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Keep Going by Austin Kleon

Keep Going by Austin Kleon

Author:Austin Kleon
Language: eng
Format: epub
Publisher: Workman Publishing Company
Published: 2019-04-02T16:00:00+00:00


“Let’s slow down, not in pace or wordage but in nerves.”

—John Steinbeck

It’s impossible to pay proper attention to your life if you are hurtling along at lightning speed. When your job is to see things other people don’t, you have to slow down enough that you can actually look.

In an age obsessed with speed, slowing down requires special training. After art critic Peter Clothier discovered meditation, he realized how little he was actually looking at art: “I would often catch myself spending more time with the wall label in a museum than with the painting I was supposed to be looking at!” Inspired by the slow food and slow cooking movements, he started leading “One Hour/One Painting” sessions in galleries and museums, in which he invited participants to gaze at a single artwork for one full hour. Slow looking caught on, and now several museums across the country hold slow looking events. The ethos is summed up on the Slow Art Day website: “When people look slowly . . . they make discoveries.”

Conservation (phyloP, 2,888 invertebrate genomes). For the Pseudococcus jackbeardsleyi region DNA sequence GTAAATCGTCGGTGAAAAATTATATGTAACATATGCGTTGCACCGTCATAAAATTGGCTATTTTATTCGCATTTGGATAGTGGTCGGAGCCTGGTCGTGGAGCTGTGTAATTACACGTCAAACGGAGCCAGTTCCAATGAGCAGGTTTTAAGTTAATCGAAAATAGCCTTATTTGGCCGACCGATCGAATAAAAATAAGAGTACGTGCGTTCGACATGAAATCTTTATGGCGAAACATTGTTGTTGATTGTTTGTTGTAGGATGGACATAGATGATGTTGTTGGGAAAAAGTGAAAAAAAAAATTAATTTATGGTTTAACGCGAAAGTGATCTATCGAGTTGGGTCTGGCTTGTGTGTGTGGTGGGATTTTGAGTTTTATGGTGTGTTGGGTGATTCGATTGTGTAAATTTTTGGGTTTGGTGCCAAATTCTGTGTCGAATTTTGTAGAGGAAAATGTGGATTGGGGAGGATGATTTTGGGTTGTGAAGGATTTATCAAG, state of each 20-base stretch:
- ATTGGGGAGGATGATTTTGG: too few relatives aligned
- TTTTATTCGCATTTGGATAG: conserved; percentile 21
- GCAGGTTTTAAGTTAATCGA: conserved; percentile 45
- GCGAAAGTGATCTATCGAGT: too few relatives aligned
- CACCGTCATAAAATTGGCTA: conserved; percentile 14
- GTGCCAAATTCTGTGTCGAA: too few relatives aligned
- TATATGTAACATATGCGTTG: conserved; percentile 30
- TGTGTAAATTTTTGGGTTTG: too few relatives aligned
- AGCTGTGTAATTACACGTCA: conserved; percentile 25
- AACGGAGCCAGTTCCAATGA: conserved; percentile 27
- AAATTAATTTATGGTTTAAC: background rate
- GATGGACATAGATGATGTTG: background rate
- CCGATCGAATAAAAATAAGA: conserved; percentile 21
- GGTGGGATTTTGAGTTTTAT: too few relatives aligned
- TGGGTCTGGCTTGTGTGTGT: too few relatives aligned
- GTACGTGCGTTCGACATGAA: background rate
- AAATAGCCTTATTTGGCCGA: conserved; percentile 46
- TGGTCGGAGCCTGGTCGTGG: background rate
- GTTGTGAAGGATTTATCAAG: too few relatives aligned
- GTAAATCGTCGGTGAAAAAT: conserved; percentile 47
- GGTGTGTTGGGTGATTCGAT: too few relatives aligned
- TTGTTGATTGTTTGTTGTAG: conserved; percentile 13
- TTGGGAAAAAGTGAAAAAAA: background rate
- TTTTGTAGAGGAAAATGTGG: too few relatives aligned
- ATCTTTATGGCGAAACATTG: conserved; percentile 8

Slow looking is great, but I always need to be doing something with my hands, so drawing is my favorite tool for forcing myself to slow down and really look at life. Humans have drawn for thousands of years—it’s an ancient practice that can be done with cheap tools available to everyone. You don’t have to be an artist to draw. You just need an eye or two.

“Drawing is simply another way of seeing, which we don’t really do as adults,” says cartoonist Chris Ware. We’re all going around in a “cloud of remembrance and anxiety,” he says, and the act of drawing helps us live in the moment and concentrate on what’s really in front of us.

Because drawing is really an exercise in seeing, you can suck at drawing and still get a ton out of it. In a blog post about picking up the habit of sketching later in his life, film critic Roger Ebert wrote, “By sitting somewhere and sketching something, I was forced to really look at it.” He said his drawings were “a means of experiencing a place or a moment more deeply.”



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